After barely missing out on the second American League Wild Card berth, the Seattle Mariners enter this season with playoff aspirations. Robinson Cano, who finished in the top five for American League MVP voting, was a welcomed addition after signing a lucrative ten-year, $250 million contract during the off-season. Seattle’s entire lineup benefited from the acquisition, but third baseman Kyle Seager may have been the biggest beneficiary. Seager enjoyed a breakout campaign as he hit a career-high 25 home runs. Knowing that its roster was a player or two away from playoff contention, management signed designated hitter Nelson Cruz to a four-year contract. Cruz enjoyed the friendly confines of Camden Yards last season by hitting a league-high 40 home runs. Even though he didn’t win the Cy Young Award, Felix Hernandez had a career year by finishing with a 15-6 record, posting a career-best 2.14 ERA, and earning 248 strikeouts. Hernandez has been baseball’s best pitcher for the last decade and can easily match-up against any opposing starter, but the rest of Seattle’s rotation will determine how far this team will go. Seattle’s young pitchers, namely James Paxton and Taijuan Walker, have elite upside. The AL West will be one of the most fascinating divisions to watch since there are no clear-cut favorites.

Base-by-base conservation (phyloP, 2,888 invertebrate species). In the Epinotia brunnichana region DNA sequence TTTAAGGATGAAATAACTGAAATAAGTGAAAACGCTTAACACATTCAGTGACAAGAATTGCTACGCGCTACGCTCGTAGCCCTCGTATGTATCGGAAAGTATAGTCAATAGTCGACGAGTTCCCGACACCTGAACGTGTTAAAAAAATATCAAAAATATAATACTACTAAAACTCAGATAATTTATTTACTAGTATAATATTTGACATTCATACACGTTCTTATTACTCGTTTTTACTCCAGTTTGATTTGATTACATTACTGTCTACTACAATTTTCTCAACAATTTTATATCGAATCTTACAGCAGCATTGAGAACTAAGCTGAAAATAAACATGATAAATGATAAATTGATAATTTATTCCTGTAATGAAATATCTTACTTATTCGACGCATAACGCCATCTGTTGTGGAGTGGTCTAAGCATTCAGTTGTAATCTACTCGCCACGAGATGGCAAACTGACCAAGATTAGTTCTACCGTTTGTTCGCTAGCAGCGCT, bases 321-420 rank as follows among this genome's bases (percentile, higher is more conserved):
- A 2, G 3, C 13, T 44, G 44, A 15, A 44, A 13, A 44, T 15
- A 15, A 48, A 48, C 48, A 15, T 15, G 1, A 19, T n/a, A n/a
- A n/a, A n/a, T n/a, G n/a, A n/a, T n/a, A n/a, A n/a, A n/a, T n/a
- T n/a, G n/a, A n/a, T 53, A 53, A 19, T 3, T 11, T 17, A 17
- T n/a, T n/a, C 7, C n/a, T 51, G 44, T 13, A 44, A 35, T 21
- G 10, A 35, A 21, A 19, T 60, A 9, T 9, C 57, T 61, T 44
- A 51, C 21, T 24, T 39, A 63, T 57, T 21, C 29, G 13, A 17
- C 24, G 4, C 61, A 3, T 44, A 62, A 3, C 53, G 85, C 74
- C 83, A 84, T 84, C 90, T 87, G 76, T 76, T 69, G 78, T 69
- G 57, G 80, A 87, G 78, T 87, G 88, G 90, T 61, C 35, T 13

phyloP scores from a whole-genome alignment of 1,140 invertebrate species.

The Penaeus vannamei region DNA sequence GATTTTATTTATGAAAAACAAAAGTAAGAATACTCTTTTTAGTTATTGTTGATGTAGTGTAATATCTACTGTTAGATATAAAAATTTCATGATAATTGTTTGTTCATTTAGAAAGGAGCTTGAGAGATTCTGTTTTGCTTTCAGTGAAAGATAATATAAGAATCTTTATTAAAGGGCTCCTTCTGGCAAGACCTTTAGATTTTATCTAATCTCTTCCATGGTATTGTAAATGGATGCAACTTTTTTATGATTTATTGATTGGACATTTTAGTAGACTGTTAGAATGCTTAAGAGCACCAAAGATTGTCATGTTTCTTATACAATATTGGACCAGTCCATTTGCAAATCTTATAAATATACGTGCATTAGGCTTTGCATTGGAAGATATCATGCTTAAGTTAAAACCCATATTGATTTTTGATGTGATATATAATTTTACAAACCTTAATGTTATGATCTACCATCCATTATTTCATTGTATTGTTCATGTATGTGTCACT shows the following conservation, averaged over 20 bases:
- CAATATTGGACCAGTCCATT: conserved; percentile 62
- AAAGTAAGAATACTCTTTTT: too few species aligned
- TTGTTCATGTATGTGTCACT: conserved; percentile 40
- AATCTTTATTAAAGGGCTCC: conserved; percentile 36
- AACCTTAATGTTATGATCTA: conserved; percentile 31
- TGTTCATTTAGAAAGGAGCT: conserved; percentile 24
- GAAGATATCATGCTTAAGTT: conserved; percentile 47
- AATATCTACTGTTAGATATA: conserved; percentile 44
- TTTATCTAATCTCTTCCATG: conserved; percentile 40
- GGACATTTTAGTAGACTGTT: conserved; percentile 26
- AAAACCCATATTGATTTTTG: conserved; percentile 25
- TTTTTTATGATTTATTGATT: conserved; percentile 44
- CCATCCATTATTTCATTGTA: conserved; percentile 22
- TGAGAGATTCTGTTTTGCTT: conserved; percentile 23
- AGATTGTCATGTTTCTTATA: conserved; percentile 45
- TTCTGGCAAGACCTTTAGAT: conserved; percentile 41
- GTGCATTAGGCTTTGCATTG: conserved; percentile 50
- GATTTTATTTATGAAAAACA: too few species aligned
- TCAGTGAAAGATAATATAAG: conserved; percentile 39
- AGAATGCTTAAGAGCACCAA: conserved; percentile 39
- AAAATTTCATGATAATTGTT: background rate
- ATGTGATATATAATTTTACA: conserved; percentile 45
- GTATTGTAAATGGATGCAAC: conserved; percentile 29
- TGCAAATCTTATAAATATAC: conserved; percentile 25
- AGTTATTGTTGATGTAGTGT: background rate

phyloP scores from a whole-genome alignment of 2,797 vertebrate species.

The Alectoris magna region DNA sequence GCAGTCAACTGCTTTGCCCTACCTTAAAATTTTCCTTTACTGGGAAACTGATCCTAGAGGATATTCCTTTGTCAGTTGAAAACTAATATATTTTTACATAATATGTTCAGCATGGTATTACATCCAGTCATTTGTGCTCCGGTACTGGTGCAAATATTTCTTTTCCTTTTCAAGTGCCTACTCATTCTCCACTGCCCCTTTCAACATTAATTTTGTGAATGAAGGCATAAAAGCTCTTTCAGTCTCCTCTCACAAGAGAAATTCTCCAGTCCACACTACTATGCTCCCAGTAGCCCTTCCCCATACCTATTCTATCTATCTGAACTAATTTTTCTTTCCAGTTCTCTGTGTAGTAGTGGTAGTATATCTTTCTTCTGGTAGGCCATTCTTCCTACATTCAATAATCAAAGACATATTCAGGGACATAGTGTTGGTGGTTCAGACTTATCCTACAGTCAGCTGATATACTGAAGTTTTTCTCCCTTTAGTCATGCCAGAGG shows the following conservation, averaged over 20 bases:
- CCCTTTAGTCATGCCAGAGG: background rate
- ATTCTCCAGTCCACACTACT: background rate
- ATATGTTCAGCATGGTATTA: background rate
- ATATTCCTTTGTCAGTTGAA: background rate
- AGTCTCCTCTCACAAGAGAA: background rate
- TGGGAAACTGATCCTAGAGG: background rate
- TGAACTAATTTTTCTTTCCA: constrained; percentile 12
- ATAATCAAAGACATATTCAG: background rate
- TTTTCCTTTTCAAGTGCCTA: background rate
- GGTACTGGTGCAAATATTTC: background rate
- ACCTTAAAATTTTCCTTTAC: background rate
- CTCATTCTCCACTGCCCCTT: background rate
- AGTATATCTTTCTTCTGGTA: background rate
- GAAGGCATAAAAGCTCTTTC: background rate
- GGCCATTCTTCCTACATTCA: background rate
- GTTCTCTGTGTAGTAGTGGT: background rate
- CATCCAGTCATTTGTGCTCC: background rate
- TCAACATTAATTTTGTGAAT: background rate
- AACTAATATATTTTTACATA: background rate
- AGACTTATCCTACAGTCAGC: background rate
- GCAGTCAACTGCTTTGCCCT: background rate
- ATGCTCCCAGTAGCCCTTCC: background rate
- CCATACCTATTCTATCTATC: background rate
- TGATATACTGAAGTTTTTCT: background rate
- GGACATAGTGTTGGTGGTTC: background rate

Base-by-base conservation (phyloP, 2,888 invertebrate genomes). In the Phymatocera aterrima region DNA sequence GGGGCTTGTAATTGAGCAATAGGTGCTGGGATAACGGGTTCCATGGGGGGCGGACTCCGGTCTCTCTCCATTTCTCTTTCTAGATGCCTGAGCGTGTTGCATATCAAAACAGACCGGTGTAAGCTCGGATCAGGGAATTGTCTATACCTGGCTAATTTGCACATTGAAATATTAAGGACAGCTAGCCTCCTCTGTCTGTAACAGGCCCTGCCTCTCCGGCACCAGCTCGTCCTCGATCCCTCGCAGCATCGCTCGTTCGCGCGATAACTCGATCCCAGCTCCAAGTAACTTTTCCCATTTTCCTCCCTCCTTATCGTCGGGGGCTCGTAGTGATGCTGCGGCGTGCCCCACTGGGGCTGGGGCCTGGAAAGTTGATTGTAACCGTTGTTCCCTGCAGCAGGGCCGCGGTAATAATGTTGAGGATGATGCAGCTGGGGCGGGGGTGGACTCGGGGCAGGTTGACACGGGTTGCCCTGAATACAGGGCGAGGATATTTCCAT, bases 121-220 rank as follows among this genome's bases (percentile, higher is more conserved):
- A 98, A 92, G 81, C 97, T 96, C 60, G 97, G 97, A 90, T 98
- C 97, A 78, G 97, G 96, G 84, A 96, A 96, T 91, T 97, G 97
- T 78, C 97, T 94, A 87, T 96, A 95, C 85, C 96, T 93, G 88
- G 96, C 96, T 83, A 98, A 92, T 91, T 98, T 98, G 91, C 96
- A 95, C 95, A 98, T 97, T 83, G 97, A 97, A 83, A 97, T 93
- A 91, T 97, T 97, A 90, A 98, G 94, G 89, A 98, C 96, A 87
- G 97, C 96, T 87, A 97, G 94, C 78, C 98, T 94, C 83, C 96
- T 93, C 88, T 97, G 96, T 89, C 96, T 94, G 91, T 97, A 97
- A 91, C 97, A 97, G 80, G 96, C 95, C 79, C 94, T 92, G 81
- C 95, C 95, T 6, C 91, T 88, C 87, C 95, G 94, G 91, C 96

On TicketIQ, the average price on the secondary market for Mariners Opening Day tickets is $93.17 while the get-in price is $30. Seattle’s most expensive ticket price features a matchup against the San Francisco Giants on June 19. The average price on the secondary market is $139.56 while the get-in price is $35. Seattle’s season average ticket price is $86.34. That’s a 57% increase over last season’s secondary market average price. Fan optimism is clear on the ticket market.
Given the star power on its roster, expectations are very high for the Seattle Mariners. Hernandez, Cano, and Cruz are the faces of the franchise while Seager, Walker, and Paxton provide potential young star power. Fans will enjoy the battles between Los Angeles, Oakland, and Seattle for division supremacy.